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NEWS
March 18, 2001 | RONALD D. WHITE, TIMES STAFF WRITER
The highly competitive online job-search market that began in earnest about six years ago is showing no signs of slowing down. In fact, the sputtering economy, the rapid succession of dot-com companies becoming "dot-gones" and large-scale layoffs have made this relatively young venue even more popular and important. Worried employees and laid-off workers crave the breadth, immediacy and low cost of online searches.
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NEWS
March 18, 2001 | RONALD D. WHITE, TIMES STAFF WRITER
Recruiters can troll through the endless array of resumes by doing straightforward Internet searches. But increasingly something more is required. A consensus is building that it can be much more fruitful to search for so-called passive candidates even though they are much more difficult to locate. Passive candidates are proven performers who aren't actually looking for jobs, but would be willing to consider the right offer.
CALIFORNIA | LOCAL
February 27, 2001 | KAREN ROBINSON-JACOBS
Just as technology has changed the way retailers sell everything from groceries to cars, the digital wave has altered how fresh-faced college grads, anxious to land that first big job, must sell themselves. The transformation goes far beyond the ability to search thousands of Internet job boards. It extends to things as basic as how you portray yourself to potential employers in a digital world.
NEWS
January 7, 2001 | SUSAN VAUGHN, SPECIAL TO THE TIMES
Editor's note: There have been some real success stories among people who have had Career Make-Overs. Here we check in with a few of them. * Back in July, Peg Heglund, 68, desperately yearned to return to the work force. She found her leisure-filled life as a retiree monotonous. Problem was, the Seal Beach resident wasn't sure what type of work she wanted to do.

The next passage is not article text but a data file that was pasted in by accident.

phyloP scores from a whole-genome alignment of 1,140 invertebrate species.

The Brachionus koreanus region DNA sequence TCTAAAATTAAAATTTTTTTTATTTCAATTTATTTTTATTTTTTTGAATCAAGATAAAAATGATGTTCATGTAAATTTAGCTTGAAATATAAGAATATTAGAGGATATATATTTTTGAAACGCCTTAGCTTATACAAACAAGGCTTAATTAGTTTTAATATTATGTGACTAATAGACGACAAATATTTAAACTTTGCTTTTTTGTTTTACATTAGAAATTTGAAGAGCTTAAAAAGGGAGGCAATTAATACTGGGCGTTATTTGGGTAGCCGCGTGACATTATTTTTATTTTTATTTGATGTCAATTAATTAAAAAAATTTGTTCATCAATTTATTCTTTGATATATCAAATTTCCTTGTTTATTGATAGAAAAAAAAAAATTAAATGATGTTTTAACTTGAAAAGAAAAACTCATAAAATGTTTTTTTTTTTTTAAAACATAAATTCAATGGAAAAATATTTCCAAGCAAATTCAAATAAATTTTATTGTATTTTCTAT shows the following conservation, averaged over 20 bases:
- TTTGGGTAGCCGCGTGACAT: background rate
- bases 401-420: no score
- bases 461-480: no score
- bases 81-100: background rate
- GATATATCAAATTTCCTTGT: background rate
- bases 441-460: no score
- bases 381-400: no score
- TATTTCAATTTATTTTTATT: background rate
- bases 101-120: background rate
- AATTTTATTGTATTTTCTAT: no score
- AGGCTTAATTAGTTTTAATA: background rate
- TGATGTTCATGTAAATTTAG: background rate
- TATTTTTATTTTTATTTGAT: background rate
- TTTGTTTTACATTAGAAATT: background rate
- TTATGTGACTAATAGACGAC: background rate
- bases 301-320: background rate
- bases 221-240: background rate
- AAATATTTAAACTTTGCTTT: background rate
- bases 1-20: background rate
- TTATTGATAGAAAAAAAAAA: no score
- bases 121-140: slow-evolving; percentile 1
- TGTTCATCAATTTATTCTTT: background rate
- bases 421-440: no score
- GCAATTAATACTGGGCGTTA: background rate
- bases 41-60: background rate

BUSINESS
November 6, 2000 | CHARLES PILLER, TIMES STAFF WRITER
"Dot-com" manager Bill Garnsey earns more than $130,000 annually, plus stock options. San Jose mail clerk Rachel Salinas is a single mother who for years has made about $10 per hour with no benefits. They appear to share little in common. Yet each is essential to the "new economy," and each finds a new job at the rate of one per year.
NEWS
October 30, 2000 | JILL LEOVY and NEDRA RHONE, TIMES STAFF WRITERS
As the commercial actors strike draws to a close, thousands of actors are preparing not to go back to work, as most workers would after a strike, but to go back to seeking work: auditioning, scanning ads, waiting by the phone.
NEWS
October 22, 2000 | LISA GIRION
Even in this tight employment market, job applicants can blow it in the interview. To help college graduates prepare for career-launching interviews, Jobtrak.com, an employment exchange, recently compiled a list of the top 15 questions from the country's leading employers: 1. Tell me about yourself. 2. What do you know about our company? 3. Why do you want to work for us? 4. What unique qualities or abilities would you bring to this job? 5. What are your major strengths and weaknesses? 6.
BUSINESS
October 8, 2000 | LISA GIRION, TIMES STAFF WRITER
When Mark Winkler decided last month that he wanted a new job, he made a couple of telephone calls. Within 48 hours, the 41-year-old executive had more than 700 e-mails from headhunters representing everything from "dot-com" start-ups to Fortune 100 corporations. Some asked for a resume. Others invited him to interview, and one offered a job--sight unseen. Within two weeks, 15 job offers had been express-mailed to Winkler's home.
NEWS
September 24, 2000 | ANNA MUOIO, FAST COMPANY
It's hard to argue with the idea that the company with the best talent wins--or that the best place to find talent is on the Internet. The challenge comes when you actually try to use the Web as a recruiting pipeline. With more than 1 billion Web pages and 10,000 career sites, finding the perfect hire online might be harder than finding a wedding ring in a sand dune. Worse, most great people already have great jobs.
BUSINESS
September 22, 2000 | LESLIE EARNEST, TIMES STAFF WRITER
In one of the nation's tightest labor markets, Pamala Martinez quit her job 2 1/2 months ago to make the leap from retail to office work. She's still dangling in thin air. "Somebody told me it was a good time to be out of work," the 46-year-old Anaheim resident said. "I've been [job hunting] two months. Obviously I'm not doing something right."
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